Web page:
Cynthia L. Bronson
Department of Evolution, Ecology, and Organismal Biology, The Ohio State University, Columbus, OH 43210, UNITED STATES OF AMERICA.
This dissertation uses an avian hybrid zone as a study system in which to explore potential causes for the configuration and movement of such zones. Stable hybrid zones are commonly considered to reflect a balance between selection and dispersal. Both exogenous and endogenous selection factors have been advanced to explain barriers to gene flow across narrow hybrid zones. Exogenous selection involves adaptation to local environments. In contrast, endogenous selection involves adaptation or coadaptation on the genomic level regardless of the external environment.
The focal avian species of this dissertation, black-capped (Poecile atricapilla) and Carolina (Poecile carolinensis) chickadees, are permanent residents in Ohio. Currently, their distributions abut in an east-west hybrid zone in the northern aspect of the state. The black-capped chickadee resides north of the hybrid zone and the Carolina chickadee south. Based on historical data, the hybrid zone has moved northward about 100 km in the past 70 years.
The first phase of this dissertation characterized, in a limited manner, a transect of the hybrid zone and identified patterns in reproductive success across the zone. A distinctive trough in reproductive success in the hybrid zone was observed and correlated with both location and parental genetics.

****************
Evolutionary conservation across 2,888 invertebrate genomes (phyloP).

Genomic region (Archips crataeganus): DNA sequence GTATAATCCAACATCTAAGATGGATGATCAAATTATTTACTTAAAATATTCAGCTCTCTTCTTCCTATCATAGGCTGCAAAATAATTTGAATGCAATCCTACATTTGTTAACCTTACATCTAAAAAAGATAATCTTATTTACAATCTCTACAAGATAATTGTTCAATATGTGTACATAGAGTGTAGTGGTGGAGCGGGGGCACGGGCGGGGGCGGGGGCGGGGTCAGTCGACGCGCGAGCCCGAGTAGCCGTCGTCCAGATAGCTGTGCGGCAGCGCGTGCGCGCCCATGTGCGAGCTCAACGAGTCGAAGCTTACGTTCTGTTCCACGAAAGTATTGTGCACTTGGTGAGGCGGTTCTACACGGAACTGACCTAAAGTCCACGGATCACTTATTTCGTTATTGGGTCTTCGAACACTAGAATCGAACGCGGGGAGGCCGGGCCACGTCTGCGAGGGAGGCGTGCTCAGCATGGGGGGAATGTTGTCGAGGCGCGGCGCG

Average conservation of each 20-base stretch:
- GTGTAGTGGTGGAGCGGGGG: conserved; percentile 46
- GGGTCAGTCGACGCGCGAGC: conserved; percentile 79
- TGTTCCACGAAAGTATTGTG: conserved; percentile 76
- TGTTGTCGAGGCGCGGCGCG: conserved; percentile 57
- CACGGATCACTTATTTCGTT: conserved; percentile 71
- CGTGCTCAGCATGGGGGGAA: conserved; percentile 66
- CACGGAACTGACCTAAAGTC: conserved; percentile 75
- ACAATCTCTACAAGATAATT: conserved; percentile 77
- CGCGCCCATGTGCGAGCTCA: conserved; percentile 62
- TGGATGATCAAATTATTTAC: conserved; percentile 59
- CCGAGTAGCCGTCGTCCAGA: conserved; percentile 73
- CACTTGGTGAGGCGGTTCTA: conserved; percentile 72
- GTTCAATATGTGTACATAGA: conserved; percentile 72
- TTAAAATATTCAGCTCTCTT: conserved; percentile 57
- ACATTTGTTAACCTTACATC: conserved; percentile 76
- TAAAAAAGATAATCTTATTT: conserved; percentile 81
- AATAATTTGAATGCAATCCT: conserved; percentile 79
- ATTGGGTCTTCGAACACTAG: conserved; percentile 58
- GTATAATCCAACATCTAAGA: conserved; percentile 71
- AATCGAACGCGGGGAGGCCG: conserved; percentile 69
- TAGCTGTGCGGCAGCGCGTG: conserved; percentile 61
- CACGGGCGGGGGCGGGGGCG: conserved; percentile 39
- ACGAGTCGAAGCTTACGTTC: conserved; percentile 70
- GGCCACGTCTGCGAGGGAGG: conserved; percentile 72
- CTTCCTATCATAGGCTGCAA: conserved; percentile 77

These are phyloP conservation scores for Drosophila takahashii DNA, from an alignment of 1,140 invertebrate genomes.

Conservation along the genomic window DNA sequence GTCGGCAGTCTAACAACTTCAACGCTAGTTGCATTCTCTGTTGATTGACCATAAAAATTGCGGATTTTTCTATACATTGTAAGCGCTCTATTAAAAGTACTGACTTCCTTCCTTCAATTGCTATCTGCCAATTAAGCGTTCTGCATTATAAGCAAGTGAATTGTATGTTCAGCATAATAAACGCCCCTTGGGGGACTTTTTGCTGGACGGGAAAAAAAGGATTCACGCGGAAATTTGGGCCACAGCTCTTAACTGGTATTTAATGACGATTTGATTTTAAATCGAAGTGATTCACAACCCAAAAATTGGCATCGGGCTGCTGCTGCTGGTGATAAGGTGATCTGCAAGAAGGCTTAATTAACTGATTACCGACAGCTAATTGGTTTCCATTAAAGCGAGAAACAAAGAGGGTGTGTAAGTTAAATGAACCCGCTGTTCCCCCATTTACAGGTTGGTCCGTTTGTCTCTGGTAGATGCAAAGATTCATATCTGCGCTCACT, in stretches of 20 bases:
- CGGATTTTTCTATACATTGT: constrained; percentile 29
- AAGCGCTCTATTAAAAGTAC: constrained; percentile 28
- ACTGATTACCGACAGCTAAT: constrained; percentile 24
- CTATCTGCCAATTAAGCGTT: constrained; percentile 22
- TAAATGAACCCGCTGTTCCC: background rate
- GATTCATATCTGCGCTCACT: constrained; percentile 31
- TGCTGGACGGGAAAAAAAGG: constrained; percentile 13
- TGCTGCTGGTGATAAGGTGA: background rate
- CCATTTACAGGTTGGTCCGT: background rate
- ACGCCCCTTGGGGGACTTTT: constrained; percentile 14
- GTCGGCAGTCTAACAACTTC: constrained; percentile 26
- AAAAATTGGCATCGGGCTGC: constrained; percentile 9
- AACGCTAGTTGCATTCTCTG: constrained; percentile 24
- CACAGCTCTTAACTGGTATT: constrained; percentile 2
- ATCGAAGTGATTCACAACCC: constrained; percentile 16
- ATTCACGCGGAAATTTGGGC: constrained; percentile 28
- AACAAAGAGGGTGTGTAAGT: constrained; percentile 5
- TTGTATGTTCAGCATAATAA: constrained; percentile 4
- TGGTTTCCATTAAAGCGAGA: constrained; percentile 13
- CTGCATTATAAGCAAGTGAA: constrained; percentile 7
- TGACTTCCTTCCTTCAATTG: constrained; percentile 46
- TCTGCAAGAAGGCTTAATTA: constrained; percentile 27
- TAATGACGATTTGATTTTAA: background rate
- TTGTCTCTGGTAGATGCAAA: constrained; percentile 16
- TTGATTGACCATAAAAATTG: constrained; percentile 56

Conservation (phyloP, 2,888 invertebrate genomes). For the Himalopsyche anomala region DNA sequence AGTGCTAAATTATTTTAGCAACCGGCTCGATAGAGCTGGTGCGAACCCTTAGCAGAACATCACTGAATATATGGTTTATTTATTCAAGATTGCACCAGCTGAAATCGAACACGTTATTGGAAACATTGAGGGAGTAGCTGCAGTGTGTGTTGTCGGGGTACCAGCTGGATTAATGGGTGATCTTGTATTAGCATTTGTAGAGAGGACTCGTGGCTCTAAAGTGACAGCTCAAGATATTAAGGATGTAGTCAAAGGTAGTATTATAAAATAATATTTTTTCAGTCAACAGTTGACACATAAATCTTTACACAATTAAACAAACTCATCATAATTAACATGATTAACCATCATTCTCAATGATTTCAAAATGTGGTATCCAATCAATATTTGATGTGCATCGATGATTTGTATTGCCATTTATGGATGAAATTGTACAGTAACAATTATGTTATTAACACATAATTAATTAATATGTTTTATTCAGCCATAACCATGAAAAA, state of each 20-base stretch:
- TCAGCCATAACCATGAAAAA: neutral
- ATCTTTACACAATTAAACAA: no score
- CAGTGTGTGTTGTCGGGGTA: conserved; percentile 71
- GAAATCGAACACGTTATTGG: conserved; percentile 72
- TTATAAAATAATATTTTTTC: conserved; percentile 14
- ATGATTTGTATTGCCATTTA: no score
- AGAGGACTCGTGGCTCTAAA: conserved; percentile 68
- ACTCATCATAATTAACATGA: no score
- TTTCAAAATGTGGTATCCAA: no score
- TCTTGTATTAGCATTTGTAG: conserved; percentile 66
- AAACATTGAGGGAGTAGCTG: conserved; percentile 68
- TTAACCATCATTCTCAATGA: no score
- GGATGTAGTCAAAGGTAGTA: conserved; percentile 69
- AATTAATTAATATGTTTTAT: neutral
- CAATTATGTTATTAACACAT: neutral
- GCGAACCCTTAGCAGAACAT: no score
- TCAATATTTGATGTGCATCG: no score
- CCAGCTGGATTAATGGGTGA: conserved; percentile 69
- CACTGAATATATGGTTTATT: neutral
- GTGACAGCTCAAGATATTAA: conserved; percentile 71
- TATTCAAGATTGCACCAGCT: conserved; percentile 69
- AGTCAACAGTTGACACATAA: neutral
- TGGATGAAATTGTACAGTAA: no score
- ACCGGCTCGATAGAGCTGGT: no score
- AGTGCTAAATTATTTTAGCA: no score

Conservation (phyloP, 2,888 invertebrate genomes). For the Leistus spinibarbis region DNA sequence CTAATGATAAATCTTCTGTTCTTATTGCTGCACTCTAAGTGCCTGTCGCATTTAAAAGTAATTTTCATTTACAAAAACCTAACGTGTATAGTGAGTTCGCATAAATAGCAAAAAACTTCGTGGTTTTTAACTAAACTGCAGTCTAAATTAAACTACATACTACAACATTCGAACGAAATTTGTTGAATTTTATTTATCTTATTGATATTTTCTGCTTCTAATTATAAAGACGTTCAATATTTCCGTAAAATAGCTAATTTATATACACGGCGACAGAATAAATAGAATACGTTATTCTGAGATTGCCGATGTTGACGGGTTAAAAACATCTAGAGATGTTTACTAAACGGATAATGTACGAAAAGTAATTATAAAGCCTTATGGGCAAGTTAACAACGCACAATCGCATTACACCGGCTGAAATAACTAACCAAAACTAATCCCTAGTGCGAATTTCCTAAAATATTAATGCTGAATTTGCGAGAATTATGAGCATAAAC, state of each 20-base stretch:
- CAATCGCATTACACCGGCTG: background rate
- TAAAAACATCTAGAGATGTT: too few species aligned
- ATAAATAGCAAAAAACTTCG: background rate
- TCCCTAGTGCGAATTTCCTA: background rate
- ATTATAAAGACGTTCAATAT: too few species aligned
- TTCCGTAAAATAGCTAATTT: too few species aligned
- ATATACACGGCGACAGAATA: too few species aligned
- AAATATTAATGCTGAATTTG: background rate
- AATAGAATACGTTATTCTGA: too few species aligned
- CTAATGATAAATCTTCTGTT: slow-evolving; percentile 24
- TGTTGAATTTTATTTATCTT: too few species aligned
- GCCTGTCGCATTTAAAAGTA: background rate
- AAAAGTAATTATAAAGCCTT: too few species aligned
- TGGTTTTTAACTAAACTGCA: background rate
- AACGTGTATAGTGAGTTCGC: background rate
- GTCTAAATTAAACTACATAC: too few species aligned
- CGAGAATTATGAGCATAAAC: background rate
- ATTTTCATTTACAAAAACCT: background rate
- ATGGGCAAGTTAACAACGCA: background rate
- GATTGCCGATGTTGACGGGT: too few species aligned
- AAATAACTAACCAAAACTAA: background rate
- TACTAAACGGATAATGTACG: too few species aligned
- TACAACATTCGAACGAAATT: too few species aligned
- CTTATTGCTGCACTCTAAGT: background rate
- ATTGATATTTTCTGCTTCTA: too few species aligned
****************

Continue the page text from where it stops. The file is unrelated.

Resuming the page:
The second phase consists of a controlled experiment. The genetics of the chickadees within the hybrid zone (endogenous selection) and the location of the hybrid zone (exogenous selection) were tested against each other to determine which was more influential on the observed pattern of decreased reproductive success within the hybrid zone. In support of endogenous selection, transplanted hybrid pairs produced fewer nestlings and fledglings than did transplanted pairs of either parental species.
The final phase consists of a controlled, aviary experiment to determine if female mate preference might be a causal mechanism for the northward movement of the hybrid zone. The relative importance of morphological appearance (possibly denoting species identity) and social dominance of males were assessed. Without apparent knowledge of dominance, females preferred black-capped chickadee males. With knowledge of dominance, females preferred the dominant male which, when the dyad was of comparable size, was the Carolina male.